moderator makes assumption that social media chains journalists to desk. Ever use a mobile phone? It’s mobile!
Sigh. Sometimes I feel like a broken record. Technology should be liberating for journalists, and more journalists should be exploring the opportunities provided by mobile phones and services like Twitpic, Qik, Bambuser and AudioBoo.
You can watch the entire discussion from the Frontline Club here, and here is Anthony Painter’s excellent presentation on the state of internet campaigning in the US and the UK:
Kevin: The New York based Committee to Protect Journalists said that freelancers and local reporters were more at risk of attack from dictators, oppressive governments and militant groups. They said that social media such as Twitter and blogs can help fight censorship, although they highlighted China as an exception.
Kevin: Greg Sterling looks deeper into the numbers of whether Facebook is driving more traffic to major portals like Yahoo and MSN than Google. Well worth reading including the conclusion: "But before we can assess the meaning of the data above, we need to know a good deal more about consumer usage of Facebook and whether the Compete data are validated by others. It’s still premature to pronounce Facebook the top or most important traffic source on the internet."
Kevin: John-Henry Barac is a former colleague of mine at the Guardian. He helped design the Guardian iPhone app. Joshua Benton with the Nieman Lab asks John-Henry about the iPad. Among the topics they discuss:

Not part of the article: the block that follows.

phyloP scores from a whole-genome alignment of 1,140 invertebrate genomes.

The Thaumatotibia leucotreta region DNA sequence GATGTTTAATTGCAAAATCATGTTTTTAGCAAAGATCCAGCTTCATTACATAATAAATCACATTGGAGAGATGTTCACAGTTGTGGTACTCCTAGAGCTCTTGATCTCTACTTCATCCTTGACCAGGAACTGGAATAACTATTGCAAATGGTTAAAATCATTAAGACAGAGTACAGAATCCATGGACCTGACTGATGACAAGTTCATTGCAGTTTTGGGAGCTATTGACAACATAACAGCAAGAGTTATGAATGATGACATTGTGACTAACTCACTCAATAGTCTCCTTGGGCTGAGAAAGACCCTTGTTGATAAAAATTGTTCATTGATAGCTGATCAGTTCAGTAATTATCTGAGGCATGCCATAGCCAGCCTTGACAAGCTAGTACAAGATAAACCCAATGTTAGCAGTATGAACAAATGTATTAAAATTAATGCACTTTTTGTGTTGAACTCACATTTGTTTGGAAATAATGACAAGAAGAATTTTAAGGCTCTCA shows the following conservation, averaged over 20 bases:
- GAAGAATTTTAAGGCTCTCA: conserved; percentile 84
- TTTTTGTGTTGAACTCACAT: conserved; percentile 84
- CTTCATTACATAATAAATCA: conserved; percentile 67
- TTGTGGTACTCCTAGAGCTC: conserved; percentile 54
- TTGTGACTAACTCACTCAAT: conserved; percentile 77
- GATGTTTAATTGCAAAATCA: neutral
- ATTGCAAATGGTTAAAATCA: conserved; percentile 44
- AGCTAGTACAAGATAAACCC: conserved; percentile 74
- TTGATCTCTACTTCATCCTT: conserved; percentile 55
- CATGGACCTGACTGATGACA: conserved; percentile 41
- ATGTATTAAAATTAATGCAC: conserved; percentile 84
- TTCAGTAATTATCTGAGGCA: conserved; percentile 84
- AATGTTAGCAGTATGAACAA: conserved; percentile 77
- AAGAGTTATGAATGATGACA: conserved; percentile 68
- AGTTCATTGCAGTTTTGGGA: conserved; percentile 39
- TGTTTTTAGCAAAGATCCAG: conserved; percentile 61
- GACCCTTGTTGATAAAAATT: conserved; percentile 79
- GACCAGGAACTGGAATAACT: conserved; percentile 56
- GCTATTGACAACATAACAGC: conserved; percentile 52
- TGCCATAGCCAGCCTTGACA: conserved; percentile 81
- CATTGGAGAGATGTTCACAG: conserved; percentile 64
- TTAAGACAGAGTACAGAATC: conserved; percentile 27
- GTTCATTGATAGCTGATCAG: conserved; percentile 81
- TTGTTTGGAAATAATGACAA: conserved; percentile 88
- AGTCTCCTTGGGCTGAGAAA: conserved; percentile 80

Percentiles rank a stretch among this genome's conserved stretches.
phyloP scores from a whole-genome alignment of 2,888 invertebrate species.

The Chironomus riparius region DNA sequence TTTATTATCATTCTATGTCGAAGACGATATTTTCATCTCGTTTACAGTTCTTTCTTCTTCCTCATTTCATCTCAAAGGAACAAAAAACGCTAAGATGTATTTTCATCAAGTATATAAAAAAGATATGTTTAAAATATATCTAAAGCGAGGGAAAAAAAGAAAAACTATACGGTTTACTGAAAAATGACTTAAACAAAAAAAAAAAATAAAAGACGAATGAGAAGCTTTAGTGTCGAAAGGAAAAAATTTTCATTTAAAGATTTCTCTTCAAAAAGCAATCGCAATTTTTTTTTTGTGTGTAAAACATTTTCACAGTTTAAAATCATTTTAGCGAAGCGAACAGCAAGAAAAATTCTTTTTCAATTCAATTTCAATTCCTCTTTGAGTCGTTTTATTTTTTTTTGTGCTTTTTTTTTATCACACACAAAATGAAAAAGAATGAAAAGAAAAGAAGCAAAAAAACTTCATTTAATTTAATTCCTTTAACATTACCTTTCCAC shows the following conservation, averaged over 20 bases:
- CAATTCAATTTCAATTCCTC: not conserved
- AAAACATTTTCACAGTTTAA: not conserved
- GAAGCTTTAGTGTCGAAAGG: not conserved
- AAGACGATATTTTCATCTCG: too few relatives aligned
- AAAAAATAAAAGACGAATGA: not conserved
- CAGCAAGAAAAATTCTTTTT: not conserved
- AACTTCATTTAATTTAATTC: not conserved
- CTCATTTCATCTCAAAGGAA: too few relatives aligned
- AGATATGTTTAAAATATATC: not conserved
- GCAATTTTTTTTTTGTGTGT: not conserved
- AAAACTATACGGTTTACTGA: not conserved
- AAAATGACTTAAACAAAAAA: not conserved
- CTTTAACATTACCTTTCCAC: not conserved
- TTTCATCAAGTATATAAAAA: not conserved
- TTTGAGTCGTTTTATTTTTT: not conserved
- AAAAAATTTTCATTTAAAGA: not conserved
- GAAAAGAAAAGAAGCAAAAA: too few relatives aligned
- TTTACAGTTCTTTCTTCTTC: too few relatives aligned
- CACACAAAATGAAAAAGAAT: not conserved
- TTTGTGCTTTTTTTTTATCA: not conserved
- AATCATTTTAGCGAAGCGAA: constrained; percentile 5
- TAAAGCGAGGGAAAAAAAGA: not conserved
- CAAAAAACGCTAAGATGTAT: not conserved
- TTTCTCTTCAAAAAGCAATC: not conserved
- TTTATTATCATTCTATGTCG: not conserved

Among the topics we discuss:
— Will a more print-like screen push designers to build more print-like interfaces?
— How can surprise and serendipity be brought back into the reading experience?
— Will the iPad make reading longer pieces more interesting — or tolerable?
Kevin: From Jon Fildes at the BBC: "Google has admitted to BBC News that testing of its controversial social network Buzz was insufficient.
The firm has had to make a series of changes to the service after a ferocious backlash from users concerned about intrusions of privacy."
Kevin: Panel discussion on Education of the Entrepreneurial Journalist. Jeff Jarvis as moderator. Rafat Ali, Editor/Publisher, ContentNext Media
Phil Balboni, President and CEO, GlobalPost.com
John Harris, Editor in Chief, Politico.com
Geneva Overholser, Director, School of Journalism, USC Annenberg School for Communication and Journalism
John Thornton, Chairman, The Texas Tribune.org
The British Psychological Society’s Research Digest Blog carries a post about how much better we feel when we get absorbed in a social task than if we do the same task on our own. You’ve probably heard of ‘flow’, the feeling of being so absorbed in something that time stands still. Flow “is highly rewarding and usually provokes feelings of joy afterwards”, but Charles Walker has discovered that “social flow is associated with more joy than solitary flow – ‘that doing it together is better than doing it alone’.”
The ‘social enterprise’ isn’t just about using social media to make connections between people via technology, it’s also about using that technology to bolster face-to-face relationships. Wouldn’t it be great if we could provide people with opportunities to experience social flow on a regular basis as a part of getting their job done!